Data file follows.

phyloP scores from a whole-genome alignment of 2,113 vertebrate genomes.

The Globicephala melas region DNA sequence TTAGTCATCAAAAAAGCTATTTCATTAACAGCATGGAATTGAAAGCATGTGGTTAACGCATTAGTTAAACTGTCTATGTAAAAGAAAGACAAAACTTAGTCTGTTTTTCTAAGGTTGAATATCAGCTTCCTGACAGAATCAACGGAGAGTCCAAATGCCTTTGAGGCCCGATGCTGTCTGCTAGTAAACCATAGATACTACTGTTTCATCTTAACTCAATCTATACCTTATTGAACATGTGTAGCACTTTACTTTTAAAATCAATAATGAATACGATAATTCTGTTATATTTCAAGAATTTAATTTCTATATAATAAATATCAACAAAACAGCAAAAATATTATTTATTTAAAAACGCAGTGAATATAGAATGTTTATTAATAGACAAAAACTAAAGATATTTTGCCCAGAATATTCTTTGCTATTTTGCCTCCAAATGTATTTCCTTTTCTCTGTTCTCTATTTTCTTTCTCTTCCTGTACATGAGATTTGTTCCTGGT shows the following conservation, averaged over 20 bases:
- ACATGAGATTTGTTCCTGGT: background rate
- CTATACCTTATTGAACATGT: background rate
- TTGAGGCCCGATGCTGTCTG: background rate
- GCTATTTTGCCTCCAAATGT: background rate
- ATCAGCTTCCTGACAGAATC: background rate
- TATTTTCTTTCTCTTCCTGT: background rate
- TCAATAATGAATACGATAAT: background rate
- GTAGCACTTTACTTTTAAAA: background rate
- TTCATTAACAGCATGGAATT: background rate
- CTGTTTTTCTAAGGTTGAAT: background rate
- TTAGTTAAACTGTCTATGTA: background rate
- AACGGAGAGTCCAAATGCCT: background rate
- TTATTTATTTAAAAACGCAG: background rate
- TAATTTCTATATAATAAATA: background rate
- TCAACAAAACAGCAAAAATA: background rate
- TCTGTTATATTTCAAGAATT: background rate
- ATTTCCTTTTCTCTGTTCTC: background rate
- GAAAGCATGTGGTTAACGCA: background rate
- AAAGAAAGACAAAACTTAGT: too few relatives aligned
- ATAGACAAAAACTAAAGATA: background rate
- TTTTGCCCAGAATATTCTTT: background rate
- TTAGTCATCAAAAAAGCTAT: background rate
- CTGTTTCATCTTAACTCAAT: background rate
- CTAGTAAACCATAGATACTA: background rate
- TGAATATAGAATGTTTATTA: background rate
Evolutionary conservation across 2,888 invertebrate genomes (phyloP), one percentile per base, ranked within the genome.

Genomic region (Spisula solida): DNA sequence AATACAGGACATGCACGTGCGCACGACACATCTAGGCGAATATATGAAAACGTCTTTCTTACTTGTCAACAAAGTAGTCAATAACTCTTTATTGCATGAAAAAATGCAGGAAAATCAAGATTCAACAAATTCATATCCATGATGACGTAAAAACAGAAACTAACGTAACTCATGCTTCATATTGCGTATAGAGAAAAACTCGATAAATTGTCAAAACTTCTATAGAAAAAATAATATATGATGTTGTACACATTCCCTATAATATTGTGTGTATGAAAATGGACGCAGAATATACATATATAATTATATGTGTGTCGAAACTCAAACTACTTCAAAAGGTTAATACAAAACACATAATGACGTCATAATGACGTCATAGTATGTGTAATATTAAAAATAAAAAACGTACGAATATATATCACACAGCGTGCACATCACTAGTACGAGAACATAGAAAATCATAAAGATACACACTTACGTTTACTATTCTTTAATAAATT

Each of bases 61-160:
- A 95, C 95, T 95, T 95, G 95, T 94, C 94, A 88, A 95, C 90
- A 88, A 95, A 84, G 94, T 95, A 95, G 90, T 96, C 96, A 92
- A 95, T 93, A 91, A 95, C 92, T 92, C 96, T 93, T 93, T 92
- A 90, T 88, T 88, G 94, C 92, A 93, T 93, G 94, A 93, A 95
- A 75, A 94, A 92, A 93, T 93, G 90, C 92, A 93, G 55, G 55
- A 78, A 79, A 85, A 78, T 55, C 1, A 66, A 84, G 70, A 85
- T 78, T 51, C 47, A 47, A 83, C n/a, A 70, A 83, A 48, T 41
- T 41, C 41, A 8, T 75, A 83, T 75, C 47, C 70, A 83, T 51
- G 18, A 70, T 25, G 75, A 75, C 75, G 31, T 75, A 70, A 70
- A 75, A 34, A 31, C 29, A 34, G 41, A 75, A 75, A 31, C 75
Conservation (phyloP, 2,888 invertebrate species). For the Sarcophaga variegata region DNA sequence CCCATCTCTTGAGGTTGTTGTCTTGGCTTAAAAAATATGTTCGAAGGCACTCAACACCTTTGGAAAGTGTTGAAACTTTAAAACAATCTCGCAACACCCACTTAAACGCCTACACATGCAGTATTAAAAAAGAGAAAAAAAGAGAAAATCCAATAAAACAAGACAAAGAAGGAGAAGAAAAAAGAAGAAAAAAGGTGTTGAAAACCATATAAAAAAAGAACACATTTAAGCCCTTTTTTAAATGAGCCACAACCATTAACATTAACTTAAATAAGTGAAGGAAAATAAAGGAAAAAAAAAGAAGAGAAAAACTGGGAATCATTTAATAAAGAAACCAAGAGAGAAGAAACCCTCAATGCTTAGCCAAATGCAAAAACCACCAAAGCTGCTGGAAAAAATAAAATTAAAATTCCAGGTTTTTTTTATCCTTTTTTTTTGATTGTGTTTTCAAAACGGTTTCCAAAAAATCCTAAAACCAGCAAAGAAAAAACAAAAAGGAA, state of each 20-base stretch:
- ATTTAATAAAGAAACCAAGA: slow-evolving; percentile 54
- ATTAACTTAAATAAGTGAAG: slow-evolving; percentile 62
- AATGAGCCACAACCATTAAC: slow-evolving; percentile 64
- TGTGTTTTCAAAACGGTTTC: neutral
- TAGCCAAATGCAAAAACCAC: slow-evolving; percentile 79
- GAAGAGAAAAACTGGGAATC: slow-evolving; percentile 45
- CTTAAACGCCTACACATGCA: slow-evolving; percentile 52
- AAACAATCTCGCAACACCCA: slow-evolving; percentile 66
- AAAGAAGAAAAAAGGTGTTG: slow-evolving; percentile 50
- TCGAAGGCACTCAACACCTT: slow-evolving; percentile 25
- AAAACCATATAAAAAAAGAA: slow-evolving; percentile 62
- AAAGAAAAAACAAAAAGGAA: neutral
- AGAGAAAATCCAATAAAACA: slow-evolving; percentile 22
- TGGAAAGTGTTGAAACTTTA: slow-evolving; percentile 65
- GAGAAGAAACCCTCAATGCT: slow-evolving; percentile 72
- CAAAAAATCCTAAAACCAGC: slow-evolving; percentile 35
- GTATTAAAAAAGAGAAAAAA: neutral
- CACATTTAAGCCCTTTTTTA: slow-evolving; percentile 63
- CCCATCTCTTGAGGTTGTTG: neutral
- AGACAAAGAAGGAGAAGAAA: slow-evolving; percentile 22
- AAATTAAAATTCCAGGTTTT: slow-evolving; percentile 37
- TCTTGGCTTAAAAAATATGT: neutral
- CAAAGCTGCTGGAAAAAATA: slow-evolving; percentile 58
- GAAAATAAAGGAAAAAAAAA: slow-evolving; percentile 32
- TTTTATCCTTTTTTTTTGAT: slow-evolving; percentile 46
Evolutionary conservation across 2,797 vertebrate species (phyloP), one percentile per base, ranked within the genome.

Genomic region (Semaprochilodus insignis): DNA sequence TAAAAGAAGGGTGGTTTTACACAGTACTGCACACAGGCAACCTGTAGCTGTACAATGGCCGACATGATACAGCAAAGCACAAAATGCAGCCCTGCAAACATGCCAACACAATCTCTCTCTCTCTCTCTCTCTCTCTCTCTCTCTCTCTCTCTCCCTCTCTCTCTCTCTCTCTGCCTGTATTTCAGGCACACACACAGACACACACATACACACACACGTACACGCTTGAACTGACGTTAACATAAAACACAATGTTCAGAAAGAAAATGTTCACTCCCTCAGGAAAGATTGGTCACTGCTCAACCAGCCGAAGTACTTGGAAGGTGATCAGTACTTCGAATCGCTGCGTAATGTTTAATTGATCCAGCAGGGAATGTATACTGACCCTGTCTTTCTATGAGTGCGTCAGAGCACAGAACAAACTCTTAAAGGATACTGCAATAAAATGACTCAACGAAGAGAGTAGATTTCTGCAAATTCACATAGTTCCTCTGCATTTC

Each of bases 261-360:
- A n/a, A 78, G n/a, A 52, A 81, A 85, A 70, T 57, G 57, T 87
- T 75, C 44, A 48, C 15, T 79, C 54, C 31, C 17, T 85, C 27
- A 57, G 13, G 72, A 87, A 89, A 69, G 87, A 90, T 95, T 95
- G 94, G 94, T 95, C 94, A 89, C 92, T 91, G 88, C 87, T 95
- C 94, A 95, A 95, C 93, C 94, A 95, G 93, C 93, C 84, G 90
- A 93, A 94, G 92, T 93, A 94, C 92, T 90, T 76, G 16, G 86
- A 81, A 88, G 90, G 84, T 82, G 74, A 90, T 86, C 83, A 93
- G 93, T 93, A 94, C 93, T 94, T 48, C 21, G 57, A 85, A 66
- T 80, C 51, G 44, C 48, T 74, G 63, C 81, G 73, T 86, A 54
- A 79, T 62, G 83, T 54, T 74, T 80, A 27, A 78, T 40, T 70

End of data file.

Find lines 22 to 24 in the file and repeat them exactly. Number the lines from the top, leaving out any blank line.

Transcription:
- ATAGACAAAAACTAAAGATA: background rate
- TTTTGCCCAGAATATTCTTT: background rate
- TTAGTCATCAAAAAAGCTAT: background rate